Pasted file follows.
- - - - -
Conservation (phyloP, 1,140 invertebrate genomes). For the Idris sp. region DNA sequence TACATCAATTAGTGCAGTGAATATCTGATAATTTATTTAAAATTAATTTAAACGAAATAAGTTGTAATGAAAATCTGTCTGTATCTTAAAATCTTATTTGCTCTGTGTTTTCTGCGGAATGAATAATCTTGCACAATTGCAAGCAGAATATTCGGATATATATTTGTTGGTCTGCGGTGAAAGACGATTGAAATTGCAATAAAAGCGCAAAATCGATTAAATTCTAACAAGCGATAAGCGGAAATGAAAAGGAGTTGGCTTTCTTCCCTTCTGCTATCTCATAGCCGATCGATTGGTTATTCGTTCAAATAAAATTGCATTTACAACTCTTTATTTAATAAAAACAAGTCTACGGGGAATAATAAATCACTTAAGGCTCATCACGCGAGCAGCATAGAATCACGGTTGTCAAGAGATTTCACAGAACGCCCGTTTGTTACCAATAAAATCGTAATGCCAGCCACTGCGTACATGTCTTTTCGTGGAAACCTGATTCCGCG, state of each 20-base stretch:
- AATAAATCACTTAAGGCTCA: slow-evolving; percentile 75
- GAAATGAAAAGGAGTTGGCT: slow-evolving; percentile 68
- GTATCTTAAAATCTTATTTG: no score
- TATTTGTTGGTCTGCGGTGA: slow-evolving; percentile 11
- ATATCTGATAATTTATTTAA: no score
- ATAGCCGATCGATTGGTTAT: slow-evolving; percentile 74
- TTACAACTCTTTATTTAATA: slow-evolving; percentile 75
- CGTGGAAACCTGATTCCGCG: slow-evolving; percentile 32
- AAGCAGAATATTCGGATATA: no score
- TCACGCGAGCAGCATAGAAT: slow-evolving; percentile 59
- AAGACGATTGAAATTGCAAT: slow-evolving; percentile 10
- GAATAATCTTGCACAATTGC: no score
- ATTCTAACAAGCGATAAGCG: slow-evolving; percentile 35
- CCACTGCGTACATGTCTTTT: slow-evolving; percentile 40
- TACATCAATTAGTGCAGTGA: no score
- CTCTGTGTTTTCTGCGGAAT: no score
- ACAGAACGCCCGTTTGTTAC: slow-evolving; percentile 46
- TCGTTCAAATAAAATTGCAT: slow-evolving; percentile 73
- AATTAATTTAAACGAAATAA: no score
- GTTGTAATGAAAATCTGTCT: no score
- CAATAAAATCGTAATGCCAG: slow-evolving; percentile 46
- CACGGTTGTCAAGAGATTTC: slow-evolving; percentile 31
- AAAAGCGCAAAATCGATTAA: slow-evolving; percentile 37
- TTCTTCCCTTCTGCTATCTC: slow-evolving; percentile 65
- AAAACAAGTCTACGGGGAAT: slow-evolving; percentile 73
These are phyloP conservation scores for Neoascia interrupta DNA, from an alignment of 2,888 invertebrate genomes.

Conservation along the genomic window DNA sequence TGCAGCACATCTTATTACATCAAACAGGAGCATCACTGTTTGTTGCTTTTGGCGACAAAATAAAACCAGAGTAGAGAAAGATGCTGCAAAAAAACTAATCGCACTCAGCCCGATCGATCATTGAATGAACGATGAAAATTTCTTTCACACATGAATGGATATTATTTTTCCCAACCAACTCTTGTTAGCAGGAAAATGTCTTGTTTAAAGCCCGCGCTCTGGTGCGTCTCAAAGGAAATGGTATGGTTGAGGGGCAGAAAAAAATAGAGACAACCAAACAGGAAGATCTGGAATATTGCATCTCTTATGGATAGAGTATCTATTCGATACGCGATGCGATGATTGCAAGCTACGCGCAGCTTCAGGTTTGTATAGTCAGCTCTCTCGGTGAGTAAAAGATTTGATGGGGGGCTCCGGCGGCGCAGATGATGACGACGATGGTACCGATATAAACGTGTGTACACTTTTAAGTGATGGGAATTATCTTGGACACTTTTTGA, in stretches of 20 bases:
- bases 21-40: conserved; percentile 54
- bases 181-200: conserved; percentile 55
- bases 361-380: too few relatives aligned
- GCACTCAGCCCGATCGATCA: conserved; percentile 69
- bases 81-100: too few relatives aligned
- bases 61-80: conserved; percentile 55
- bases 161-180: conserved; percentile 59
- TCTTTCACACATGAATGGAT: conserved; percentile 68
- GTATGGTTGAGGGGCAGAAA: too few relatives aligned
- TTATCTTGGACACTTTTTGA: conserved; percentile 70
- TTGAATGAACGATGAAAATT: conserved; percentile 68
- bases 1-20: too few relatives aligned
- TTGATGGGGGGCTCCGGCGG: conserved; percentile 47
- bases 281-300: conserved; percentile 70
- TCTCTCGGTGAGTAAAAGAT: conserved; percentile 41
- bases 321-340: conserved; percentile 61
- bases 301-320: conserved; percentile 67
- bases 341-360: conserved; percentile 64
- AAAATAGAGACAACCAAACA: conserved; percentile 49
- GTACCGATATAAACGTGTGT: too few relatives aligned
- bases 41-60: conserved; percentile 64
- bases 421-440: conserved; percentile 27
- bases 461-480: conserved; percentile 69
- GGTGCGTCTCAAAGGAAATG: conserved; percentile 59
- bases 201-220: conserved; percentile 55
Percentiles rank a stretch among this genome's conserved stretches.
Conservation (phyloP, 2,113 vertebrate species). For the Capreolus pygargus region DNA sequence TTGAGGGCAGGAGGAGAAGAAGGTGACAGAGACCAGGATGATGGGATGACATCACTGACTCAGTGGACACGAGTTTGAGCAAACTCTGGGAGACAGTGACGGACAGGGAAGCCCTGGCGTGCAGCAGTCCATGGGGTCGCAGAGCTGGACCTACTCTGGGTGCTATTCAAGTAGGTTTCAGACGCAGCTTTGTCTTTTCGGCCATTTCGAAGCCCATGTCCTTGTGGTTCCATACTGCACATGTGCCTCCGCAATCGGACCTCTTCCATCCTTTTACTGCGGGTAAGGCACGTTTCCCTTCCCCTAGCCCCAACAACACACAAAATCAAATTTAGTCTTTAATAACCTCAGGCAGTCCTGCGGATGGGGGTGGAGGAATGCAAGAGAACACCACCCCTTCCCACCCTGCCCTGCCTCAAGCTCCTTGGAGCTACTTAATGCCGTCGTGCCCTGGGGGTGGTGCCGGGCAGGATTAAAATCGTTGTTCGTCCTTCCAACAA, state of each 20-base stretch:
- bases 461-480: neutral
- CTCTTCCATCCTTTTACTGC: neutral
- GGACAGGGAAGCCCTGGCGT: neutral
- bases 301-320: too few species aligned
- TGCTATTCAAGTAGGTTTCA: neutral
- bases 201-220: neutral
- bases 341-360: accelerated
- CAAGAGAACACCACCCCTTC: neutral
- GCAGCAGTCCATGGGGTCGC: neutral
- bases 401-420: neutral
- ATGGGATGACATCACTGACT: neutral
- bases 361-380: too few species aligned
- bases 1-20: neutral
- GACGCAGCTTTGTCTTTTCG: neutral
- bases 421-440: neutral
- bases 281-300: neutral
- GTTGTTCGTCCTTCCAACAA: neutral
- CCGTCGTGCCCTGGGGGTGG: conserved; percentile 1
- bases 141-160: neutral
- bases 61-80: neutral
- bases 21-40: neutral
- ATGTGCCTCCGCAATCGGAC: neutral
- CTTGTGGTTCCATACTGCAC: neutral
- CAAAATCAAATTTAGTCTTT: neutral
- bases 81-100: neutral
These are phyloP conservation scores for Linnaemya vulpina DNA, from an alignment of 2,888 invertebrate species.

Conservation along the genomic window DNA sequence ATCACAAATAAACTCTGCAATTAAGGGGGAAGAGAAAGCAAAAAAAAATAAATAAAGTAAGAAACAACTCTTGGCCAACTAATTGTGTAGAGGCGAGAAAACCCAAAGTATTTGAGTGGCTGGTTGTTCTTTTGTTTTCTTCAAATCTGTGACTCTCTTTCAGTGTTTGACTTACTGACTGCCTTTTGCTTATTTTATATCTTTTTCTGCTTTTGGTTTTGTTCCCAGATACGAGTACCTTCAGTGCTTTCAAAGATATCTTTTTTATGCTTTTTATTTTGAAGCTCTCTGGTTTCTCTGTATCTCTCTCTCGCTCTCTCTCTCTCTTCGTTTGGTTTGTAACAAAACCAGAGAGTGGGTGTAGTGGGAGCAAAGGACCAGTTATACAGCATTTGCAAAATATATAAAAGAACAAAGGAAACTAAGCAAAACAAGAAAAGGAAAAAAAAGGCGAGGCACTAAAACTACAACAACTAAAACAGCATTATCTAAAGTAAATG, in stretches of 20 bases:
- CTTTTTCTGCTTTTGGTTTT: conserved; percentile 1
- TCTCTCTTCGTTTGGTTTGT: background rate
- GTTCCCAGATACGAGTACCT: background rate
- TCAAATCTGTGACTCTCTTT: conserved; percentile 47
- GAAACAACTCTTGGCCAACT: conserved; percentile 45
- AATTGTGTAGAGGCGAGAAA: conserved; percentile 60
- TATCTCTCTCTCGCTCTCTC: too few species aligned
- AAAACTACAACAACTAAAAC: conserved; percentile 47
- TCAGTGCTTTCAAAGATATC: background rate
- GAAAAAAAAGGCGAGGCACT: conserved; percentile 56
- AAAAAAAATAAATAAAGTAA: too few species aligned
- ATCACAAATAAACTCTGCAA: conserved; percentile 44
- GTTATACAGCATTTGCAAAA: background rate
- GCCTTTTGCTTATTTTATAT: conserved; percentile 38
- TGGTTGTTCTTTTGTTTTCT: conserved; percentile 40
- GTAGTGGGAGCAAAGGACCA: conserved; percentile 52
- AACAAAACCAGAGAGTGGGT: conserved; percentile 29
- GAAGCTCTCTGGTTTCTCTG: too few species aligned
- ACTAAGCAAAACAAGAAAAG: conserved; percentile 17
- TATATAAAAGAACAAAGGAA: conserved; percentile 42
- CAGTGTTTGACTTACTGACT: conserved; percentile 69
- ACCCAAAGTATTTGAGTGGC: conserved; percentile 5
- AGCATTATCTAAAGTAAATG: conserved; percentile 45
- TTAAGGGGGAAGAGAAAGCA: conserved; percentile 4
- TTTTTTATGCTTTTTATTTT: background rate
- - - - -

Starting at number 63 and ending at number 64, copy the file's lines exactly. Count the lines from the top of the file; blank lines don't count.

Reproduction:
- CAAGAGAACACCACCCCTTC: neutral
- GCAGCAGTCCATGGGGTCGC: neutral